While the Carbide Base is designed for loudspeakers, especially those with heavy stands or existing footers, they can obviously be employed under just about any component with equal success. As I’ll mention in a bit, you may add several additional variables to maximize the effect of the bases–mostly when it comes to elevating your speaker. I know that for many loudspeaker designs, the height of the drivers in relationship to the listener’s ears is critical. (Many audiophiles, including me, instinctively raise their speakers so that the tweeters are at ear level, but this isn’t true for every single design.) What I’ve found, over the years, is that your room and your listening position are also vital factors. That’s one of the reasons I’ve maintained a “reviewer’s” listening room where there is plenty of space to work with, and that furniture can be moved around to accommodate an optimal set-up. So if I’m worried about the level of a tweeter in relation to my ear, I can usually ameliorate the problem by sliding my chair up and back.
That opens up the door to the Carbide Base. Since I’m already pushing sofas and loveseats and chairs around to come up with decent results for a loudspeaker, I had no issue with doing the same for isolation devices. Not once, while using the Carbide Bases, did I feel the addition height somehow compromised the sound quality.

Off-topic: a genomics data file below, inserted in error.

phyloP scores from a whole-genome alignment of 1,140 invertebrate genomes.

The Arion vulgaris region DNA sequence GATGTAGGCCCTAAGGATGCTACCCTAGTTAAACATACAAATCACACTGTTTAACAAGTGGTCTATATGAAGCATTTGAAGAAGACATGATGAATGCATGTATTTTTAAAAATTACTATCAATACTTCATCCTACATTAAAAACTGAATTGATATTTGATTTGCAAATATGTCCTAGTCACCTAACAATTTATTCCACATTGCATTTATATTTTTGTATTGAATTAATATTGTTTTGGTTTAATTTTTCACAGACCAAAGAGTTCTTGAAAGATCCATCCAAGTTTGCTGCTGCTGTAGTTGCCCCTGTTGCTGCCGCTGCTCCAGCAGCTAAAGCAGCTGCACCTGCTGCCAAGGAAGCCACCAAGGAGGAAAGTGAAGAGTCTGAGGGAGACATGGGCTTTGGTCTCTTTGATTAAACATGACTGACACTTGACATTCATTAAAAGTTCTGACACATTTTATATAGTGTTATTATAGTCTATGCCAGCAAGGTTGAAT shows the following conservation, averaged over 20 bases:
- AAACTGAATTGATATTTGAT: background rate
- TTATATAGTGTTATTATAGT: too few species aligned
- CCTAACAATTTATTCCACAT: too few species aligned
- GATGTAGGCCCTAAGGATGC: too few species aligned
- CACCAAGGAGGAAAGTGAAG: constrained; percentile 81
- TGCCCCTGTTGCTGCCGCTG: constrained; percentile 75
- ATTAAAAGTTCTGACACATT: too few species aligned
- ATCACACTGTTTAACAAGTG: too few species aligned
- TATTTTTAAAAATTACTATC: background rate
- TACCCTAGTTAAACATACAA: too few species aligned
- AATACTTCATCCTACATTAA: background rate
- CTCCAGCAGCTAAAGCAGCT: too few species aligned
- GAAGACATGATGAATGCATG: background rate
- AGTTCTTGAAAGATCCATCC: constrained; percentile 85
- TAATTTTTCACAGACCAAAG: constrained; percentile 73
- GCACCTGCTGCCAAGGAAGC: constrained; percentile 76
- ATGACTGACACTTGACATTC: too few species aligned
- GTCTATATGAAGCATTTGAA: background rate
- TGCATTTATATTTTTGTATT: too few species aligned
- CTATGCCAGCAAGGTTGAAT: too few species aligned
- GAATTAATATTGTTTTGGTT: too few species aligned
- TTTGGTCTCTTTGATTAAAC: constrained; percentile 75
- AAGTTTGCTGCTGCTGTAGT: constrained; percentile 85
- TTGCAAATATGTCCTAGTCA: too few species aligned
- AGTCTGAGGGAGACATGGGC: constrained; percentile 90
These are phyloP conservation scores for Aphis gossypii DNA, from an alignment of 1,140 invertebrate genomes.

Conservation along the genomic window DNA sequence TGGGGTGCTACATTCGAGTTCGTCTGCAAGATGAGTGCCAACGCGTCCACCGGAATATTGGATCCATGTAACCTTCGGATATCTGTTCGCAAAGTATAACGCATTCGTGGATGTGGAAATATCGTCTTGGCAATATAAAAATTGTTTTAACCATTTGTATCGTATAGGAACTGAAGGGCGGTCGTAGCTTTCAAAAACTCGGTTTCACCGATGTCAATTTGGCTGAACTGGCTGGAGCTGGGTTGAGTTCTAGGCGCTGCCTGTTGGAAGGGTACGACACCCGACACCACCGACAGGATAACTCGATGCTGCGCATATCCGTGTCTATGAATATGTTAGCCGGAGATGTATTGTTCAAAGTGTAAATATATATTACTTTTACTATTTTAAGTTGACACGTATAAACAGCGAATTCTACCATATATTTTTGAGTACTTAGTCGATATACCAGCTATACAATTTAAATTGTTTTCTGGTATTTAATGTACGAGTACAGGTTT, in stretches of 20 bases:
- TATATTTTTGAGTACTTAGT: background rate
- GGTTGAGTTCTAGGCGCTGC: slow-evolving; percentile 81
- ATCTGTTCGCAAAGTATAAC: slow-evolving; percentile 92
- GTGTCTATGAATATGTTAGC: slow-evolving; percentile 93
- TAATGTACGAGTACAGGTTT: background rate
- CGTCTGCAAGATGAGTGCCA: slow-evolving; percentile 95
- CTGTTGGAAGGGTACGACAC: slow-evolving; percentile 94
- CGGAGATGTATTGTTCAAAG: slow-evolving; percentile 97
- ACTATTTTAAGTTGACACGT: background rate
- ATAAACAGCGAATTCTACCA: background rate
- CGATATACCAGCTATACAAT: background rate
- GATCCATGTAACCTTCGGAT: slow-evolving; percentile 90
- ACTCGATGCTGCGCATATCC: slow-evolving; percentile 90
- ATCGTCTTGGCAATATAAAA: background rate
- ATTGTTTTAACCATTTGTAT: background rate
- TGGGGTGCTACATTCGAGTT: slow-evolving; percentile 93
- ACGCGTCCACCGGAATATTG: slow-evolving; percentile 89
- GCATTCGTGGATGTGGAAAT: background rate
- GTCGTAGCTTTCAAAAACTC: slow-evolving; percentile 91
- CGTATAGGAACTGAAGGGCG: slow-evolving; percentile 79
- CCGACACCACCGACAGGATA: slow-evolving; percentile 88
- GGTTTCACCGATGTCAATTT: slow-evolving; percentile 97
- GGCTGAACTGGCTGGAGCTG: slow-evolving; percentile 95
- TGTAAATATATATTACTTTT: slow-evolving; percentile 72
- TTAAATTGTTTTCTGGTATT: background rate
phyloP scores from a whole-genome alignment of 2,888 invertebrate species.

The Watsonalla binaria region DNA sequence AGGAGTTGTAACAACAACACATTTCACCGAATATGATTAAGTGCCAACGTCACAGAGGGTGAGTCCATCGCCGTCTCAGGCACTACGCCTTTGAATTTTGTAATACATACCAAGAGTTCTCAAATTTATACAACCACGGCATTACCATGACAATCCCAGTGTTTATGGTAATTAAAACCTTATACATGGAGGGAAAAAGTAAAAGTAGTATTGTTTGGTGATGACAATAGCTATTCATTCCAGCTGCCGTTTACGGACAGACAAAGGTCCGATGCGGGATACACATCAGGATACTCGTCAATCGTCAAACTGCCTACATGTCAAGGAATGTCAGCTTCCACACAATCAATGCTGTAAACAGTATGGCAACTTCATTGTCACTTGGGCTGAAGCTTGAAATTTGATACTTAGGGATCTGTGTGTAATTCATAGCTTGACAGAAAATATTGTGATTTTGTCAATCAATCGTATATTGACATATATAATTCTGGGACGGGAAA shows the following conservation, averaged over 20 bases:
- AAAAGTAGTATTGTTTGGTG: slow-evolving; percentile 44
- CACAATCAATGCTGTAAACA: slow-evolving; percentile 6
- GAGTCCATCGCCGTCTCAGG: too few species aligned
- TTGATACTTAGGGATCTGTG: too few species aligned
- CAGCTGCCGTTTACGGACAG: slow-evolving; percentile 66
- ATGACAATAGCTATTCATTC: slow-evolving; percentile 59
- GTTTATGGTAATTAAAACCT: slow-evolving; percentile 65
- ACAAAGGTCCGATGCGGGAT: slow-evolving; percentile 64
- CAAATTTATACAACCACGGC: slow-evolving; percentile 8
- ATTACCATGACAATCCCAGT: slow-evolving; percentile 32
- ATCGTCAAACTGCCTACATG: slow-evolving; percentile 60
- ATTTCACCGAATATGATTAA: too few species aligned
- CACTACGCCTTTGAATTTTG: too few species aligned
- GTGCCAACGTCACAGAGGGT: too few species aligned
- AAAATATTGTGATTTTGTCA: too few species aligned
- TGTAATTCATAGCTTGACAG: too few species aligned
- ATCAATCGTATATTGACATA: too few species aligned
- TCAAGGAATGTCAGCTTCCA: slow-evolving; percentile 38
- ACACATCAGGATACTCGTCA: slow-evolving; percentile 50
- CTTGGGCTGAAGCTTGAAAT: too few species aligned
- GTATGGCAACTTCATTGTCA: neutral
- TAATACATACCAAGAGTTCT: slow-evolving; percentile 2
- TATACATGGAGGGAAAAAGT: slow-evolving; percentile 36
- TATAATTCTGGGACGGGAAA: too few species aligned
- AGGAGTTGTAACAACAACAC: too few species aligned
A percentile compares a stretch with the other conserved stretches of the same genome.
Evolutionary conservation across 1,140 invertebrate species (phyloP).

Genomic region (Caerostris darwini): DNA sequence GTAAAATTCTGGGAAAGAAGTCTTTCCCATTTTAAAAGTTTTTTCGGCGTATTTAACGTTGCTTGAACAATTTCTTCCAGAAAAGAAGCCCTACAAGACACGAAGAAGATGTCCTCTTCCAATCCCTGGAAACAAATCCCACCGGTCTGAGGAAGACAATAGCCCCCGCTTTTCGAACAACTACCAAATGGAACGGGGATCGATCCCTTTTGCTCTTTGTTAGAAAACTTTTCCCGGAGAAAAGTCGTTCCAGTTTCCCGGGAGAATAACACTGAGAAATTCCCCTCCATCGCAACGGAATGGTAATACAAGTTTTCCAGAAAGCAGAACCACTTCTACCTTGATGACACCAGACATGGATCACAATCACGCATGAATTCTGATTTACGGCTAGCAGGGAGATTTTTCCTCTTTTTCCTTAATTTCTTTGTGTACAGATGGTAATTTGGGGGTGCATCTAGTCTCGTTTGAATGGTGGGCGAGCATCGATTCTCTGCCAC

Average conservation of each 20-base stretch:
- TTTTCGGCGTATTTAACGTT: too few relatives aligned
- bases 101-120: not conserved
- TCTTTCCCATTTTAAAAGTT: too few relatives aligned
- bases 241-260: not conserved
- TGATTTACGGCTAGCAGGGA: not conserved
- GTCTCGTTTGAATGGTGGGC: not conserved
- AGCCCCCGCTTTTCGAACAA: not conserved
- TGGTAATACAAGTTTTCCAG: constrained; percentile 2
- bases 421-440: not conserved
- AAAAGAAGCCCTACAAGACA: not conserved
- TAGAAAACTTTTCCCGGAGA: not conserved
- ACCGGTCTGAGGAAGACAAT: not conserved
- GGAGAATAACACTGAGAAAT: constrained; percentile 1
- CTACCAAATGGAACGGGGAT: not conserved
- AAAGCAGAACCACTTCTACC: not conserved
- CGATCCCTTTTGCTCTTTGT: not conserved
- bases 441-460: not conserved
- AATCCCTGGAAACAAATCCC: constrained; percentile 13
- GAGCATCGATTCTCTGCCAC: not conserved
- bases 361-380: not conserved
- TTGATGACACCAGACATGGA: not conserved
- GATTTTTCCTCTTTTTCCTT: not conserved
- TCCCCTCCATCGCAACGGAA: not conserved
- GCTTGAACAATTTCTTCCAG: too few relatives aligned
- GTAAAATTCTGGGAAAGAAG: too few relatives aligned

When it comes to placing the Carbide Bases under components, it’s as easy and trouble-free as it gets–with the minor caveat that it can be a bear to lift up a heavy amp and carefully place it on the bases without things sliding around capriciously. I was tempted to use a few balls of Blu-Tac to keep it all steady, but I didn’t want to compromise the design of the Carbide Bases. But if I bought a set for my own personal use, I’d give it a try.
This section differs from most reviews in that I tried the Carbide Bases in a number of system configurations. Every time a new system was built when new gear arrived, I immediately thought of how the bases could be used.